Wednesday, September 27, 2023

Vangst Offers 8 Tips On Hiring Talent In Cannabis


Attracting the right talent is critical to a cannabis business’s success.

The industry has a slightly higher turnover rate than other more established industries. Headset data recently found 55% of budtenders leave the role within their first year.

“The U.S. work landscape is shifting at the same time that the cannabis industry is evolving — and it seems like it’s happening at warp speed,” says Kelsea Appelbaum, VP of Partnerships at Vangst. “It’s critical that you keep up with your competition when it comes to culture, pay, benefits, and career-pathing, or you’ll be left behind.”

We caught up with the cannabis career experts at Vangst to learn the best tips for attracting and keeping talent in your business for the long term. Since its founding in 2016, offering resources for cannabis-specific jobs and staffing solutions have been the company’s primary focus. On its job listing platform called the Vangst Talent Network, job seekers and brands apply for and list new roles. There are currently 2,000 jobs on the site and over 84,000 members.

Vangst’s goal? “To make sure the cannabis industry continues to grow the right way, so that every individual is Proud to Work in Cannabis.”

Here are 8 actionable tips on how to attract and keep team members:

1. Pay well

Vangst says one of the most effective ways to attract talent is to offer a good starting salary. “Our 2021 Vangst Cannabis Industry Salary Guide survey showed us that, like most industries, the biggest things a company can do to attract and retain workers is to maintain a healthy culture and offer competitive pay and benefits,” says Appelbaum.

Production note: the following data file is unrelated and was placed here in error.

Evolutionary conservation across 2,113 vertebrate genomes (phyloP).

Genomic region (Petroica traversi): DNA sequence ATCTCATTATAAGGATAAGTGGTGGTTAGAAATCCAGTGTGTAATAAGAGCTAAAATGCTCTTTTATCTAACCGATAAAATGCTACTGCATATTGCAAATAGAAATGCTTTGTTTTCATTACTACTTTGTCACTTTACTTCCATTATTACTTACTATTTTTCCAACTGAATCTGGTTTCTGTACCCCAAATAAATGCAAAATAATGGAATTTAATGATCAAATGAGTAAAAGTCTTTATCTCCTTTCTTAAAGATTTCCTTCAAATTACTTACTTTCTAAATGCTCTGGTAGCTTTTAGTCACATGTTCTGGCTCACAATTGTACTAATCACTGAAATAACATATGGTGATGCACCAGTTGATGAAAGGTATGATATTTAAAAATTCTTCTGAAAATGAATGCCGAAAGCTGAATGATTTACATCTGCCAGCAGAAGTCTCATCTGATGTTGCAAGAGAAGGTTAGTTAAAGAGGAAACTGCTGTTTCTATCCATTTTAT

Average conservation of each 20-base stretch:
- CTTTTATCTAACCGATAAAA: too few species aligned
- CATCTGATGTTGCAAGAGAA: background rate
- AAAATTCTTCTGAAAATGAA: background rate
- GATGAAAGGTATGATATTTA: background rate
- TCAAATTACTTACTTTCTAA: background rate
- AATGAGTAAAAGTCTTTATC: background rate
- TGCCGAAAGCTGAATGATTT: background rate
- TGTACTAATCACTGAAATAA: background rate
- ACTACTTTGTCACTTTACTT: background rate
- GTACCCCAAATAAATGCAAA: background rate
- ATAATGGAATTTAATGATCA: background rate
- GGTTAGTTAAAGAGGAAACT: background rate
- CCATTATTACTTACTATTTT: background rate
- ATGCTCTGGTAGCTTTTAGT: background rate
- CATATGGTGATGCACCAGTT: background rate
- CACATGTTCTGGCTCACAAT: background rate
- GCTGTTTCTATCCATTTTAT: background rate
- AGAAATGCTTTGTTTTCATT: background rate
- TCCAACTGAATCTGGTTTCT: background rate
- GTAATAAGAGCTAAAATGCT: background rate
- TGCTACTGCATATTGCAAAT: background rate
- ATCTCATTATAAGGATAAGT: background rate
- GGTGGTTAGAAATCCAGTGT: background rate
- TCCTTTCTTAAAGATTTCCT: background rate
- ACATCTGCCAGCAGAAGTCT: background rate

2. Value health and happiness

Benefits are just as crucial for new employees as salary. Data backs this up, says Vangst. “74% of the employees who responded to our survey last year told us that medical, dental, and vision benefits were the No. 1 company perk most important to them when considering a job,” says Appelbaum. “PTO, opportunities for advancement, flexible time off, and remote work round out the top five.”

The good news is that cannabis companies are listening to their staff, says Appelbaum. “Last year’s survey was the first time since we first began polling cannabis companies five years ago that every single company surveyed provided some sort of benefits package.”

3. Offer opportunities for growth from the entry-level 

People may want to enter the cannabis industry, but because of its nascent nature, don’t have past experience. Make sure your entry level positions have opportunities and pathways for growth. “It’s probably no surprise that we’re seeing the usual popular entry-points for early career cannabis workers like budtending, cultivating, manufacturing — especially in newer legal states,” says Appelbaum. 

These entry-level type roles should give employees a way to truly show off their passion and work ethic.

4. Find your ideal Accountants, HR, and C-Suite

The unique types of ‘Traditional Industry’ roles that you may have found exclusively in other sectors in the past are increasing in the cannabis world. “We’re also seeing the stigma wear off as the cannabis industry professionalizes and expands while salaries and benefits meet or exceed those in more ‘traditional’ sectors,” says Appelbaum.

“That means more workers are looking to the cannabis industry as a promising career path,” she says. “We’re not only placing accountants and human resources positions but also helping a lot of C-level and VP-level executives land lucrative positions at cannabis companies.”

5. Get creative with marketing and sales